- by Matt Stamp
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Film review: Somm
The central figure here is not any of the four principal characters that inhabit its universe, but rather the exam itself—or its long shadow.
SOMM conveys surprising emotional depth for a movie about a process, yet its chief subject remains on guard, illuminating its aspirants while revealing itself only indirectly.
Fitting nicely into the vein of charming, smart documentaries about the tunnel vision of geeky obsessives, SOMM follows four sommeliers – Ian Cauble, Dustin Wilson, Brian McClintic, and Dlynn Proctor – in the crazed final weeks leading up to the notoriously difficult exam.
McClintic serves as a narrator for the process, and the film trains its lens chiefly on preparations for the feared blind tasting, a make-or-break section for many candidates.
Practice sessions produce scenes both comic and intensely confrontational. In what may easily pass for a useful tutorial in how to spit with aplomb, viewers may find a few new curious descriptors (what does a freshly cut rubber hose smell like, exactly?) while peering into the secret-late night world of sommeliers.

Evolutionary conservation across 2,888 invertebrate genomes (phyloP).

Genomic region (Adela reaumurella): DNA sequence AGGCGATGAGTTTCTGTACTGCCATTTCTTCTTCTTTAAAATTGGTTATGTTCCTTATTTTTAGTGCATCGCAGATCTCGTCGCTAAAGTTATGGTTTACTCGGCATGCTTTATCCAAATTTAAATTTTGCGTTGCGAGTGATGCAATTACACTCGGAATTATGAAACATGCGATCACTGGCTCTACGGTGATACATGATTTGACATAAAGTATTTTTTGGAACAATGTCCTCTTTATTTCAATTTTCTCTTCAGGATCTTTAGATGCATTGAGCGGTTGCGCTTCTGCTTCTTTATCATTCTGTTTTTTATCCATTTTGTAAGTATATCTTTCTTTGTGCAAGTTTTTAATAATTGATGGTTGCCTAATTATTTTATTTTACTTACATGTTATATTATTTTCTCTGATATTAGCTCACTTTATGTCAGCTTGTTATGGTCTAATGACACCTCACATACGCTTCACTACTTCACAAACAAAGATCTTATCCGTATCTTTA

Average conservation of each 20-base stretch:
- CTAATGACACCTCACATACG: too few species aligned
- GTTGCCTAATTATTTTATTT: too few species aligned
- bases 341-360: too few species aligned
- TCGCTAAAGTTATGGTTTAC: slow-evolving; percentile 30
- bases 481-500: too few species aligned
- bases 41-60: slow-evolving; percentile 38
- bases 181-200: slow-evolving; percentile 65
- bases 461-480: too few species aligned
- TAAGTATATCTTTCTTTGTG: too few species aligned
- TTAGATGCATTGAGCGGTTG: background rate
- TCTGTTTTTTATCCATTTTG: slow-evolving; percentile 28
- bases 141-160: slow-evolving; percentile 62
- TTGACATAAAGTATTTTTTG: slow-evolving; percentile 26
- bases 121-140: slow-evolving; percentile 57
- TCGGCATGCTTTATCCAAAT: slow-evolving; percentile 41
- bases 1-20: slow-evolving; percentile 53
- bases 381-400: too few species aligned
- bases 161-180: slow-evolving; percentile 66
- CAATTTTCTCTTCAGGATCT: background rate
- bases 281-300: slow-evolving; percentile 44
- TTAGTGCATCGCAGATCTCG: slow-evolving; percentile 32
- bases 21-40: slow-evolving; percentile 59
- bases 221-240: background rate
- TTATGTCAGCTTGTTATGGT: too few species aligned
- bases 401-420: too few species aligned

Proctor waltzes across the screen, exuding charm at every step, but it is Cauble, spiralling from overconfident to shell-shocked and back again, who provides the film’s most wrenching, human moments.
Sommeliers are a misunderstood species, derided by winemakers and critics who do not share their sensibilities and heralded as ‘gatekeepers’ by those that do.
In America, the ‘somm’ may be poised as the next celebrity du jour of the restaurant world—although one cannot imagine the sommelier’s lasting fame (or pride) will ever rival that of the chef’s—and SOMM could plunge headlong into that puffery.
But it doesn’t: Wise lets the players’ ambitions (and failures) speak, and crafts a satisfying, personal story about cracked, flawed, interesting people who happen to sell wine in Italian cut suits, and minus the tastevin.
The SOMM world premiere drew a standing ovation at the Napa Valley Opera House, as hundreds of wine professionals converged on the valley. Wise remains humble: ‘Last year (Alexander Payne’s) The Descendants opened the Napa Valley Film Festival…to put SOMM in that same place is the greatest honor we have been given.’ A big stage for a film, and a profession.
Read our exclusive interview with Dustin Wilson, wine director of Eleven Madison Park.
Watch the film trailer here: